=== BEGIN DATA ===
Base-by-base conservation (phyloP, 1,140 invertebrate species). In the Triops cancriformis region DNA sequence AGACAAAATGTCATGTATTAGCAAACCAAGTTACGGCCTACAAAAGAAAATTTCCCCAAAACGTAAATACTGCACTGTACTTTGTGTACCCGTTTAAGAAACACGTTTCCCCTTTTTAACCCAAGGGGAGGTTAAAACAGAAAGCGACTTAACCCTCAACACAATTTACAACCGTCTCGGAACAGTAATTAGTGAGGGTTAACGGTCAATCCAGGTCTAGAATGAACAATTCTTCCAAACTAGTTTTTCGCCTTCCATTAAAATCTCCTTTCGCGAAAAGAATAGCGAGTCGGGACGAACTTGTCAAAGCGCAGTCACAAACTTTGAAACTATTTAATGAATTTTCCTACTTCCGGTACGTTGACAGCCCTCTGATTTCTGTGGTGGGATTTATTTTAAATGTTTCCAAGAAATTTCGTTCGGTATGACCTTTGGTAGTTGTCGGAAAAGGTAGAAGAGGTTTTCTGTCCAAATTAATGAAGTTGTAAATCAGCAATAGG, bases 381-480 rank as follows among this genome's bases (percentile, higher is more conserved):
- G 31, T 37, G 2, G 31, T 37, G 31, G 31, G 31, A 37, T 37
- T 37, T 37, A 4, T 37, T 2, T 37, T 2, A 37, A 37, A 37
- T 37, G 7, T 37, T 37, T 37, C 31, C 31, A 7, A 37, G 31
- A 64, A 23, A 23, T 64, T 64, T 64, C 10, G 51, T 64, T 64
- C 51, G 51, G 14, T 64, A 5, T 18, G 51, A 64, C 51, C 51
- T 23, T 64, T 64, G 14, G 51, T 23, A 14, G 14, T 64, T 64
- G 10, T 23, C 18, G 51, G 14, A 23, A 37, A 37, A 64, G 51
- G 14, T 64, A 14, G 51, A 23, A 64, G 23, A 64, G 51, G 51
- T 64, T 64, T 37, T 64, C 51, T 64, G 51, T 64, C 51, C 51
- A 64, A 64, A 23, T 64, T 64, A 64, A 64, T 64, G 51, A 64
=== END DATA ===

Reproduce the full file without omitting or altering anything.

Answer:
Base-by-base conservation (phyloP, 1,140 invertebrate species). In the Triops cancriformis region DNA sequence AGACAAAATGTCATGTATTAGCAAACCAAGTTACGGCCTACAAAAGAAAATTTCCCCAAAACGTAAATACTGCACTGTACTTTGTGTACCCGTTTAAGAAACACGTTTCCCCTTTTTAACCCAAGGGGAGGTTAAAACAGAAAGCGACTTAACCCTCAACACAATTTACAACCGTCTCGGAACAGTAATTAGTGAGGGTTAACGGTCAATCCAGGTCTAGAATGAACAATTCTTCCAAACTAGTTTTTCGCCTTCCATTAAAATCTCCTTTCGCGAAAAGAATAGCGAGTCGGGACGAACTTGTCAAAGCGCAGTCACAAACTTTGAAACTATTTAATGAATTTTCCTACTTCCGGTACGTTGACAGCCCTCTGATTTCTGTGGTGGGATTTATTTTAAATGTTTCCAAGAAATTTCGTTCGGTATGACCTTTGGTAGTTGTCGGAAAAGGTAGAAGAGGTTTTCTGTCCAAATTAATGAAGTTGTAAATCAGCAATAGG, bases 381-480 rank as follows among this genome's bases (percentile, higher is more conserved):
- G 31, T 37, G 2, G 31, T 37, G 31, G 31, G 31, A 37, T 37
- T 37, T 37, A 4, T 37, T 2, T 37, T 2, A 37, A 37, A 37
- T 37, G 7, T 37, T 37, T 37, C 31, C 31, A 7, A 37, G 31
- A 64, A 23, A 23, T 64, T 64, T 64, C 10, G 51, T 64, T 64
- C 51, G 51, G 14, T 64, A 5, T 18, G 51, A 64, C 51, C 51
- T 23, T 64, T 64, G 14, G 51, T 23, A 14, G 14, T 64, T 64
- G 10, T 23, C 18, G 51, G 14, A 23, A 37, A 37, A 64, G 51
- G 14, T 64, A 14, G 51, A 23, A 64, G 23, A 64, G 51, G 51
- T 64, T 64, T 37, T 64, C 51, T 64, G 51, T 64, C 51, C 51
- A 64, A 64, A 23, T 64, T 64, A 64, A 64, T 64, G 51, A 64